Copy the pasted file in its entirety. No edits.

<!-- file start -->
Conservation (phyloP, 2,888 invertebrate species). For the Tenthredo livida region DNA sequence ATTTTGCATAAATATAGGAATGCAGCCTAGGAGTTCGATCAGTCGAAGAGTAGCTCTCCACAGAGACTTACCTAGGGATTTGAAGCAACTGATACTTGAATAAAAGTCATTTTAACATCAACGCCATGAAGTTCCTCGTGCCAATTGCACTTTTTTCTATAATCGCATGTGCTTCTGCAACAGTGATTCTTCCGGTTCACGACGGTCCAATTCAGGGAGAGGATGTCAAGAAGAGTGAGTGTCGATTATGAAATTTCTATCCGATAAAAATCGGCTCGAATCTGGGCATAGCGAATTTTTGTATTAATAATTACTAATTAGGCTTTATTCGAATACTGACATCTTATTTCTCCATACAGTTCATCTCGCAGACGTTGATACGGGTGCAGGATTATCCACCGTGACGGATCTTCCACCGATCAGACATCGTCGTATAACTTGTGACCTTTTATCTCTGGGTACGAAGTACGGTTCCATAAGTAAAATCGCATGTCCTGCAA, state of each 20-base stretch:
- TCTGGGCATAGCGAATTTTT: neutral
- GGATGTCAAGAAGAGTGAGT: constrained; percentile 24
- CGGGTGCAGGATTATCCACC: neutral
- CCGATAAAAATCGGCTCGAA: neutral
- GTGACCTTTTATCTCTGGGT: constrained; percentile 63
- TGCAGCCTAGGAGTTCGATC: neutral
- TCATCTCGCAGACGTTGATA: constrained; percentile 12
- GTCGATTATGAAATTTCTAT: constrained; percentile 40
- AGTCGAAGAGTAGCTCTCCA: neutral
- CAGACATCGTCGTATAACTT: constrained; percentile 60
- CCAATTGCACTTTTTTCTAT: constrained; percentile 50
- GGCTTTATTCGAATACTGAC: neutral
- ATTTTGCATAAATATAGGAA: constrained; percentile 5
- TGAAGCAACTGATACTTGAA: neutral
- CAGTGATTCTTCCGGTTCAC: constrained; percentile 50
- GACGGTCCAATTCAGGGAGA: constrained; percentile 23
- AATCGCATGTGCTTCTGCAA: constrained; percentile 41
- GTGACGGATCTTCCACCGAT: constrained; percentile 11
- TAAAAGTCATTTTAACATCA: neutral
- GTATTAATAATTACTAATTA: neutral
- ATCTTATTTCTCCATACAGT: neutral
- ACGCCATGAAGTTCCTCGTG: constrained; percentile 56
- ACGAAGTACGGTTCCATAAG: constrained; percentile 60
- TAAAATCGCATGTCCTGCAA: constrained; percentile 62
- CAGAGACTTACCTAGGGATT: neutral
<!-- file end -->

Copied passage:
Conservation (phyloP, 2,888 invertebrate species). For the Tenthredo livida region DNA sequence ATTTTGCATAAATATAGGAATGCAGCCTAGGAGTTCGATCAGTCGAAGAGTAGCTCTCCACAGAGACTTACCTAGGGATTTGAAGCAACTGATACTTGAATAAAAGTCATTTTAACATCAACGCCATGAAGTTCCTCGTGCCAATTGCACTTTTTTCTATAATCGCATGTGCTTCTGCAACAGTGATTCTTCCGGTTCACGACGGTCCAATTCAGGGAGAGGATGTCAAGAAGAGTGAGTGTCGATTATGAAATTTCTATCCGATAAAAATCGGCTCGAATCTGGGCATAGCGAATTTTTGTATTAATAATTACTAATTAGGCTTTATTCGAATACTGACATCTTATTTCTCCATACAGTTCATCTCGCAGACGTTGATACGGGTGCAGGATTATCCACCGTGACGGATCTTCCACCGATCAGACATCGTCGTATAACTTGTGACCTTTTATCTCTGGGTACGAAGTACGGTTCCATAAGTAAAATCGCATGTCCTGCAA, state of each 20-base stretch:
- TCTGGGCATAGCGAATTTTT: neutral
- GGATGTCAAGAAGAGTGAGT: constrained; percentile 24
- CGGGTGCAGGATTATCCACC: neutral
- CCGATAAAAATCGGCTCGAA: neutral
- GTGACCTTTTATCTCTGGGT: constrained; percentile 63
- TGCAGCCTAGGAGTTCGATC: neutral
- TCATCTCGCAGACGTTGATA: constrained; percentile 12
- GTCGATTATGAAATTTCTAT: constrained; percentile 40
- AGTCGAAGAGTAGCTCTCCA: neutral
- CAGACATCGTCGTATAACTT: constrained; percentile 60
- CCAATTGCACTTTTTTCTAT: constrained; percentile 50
- GGCTTTATTCGAATACTGAC: neutral
- ATTTTGCATAAATATAGGAA: constrained; percentile 5
- TGAAGCAACTGATACTTGAA: neutral
- CAGTGATTCTTCCGGTTCAC: constrained; percentile 50
- GACGGTCCAATTCAGGGAGA: constrained; percentile 23
- AATCGCATGTGCTTCTGCAA: constrained; percentile 41
- GTGACGGATCTTCCACCGAT: constrained; percentile 11
- TAAAAGTCATTTTAACATCA: neutral
- GTATTAATAATTACTAATTA: neutral
- ATCTTATTTCTCCATACAGT: neutral
- ACGCCATGAAGTTCCTCGTG: constrained; percentile 56
- ACGAAGTACGGTTCCATAAG: constrained; percentile 60
- TAAAATCGCATGTCCTGCAA: constrained; percentile 62
- CAGAGACTTACCTAGGGATT: neutral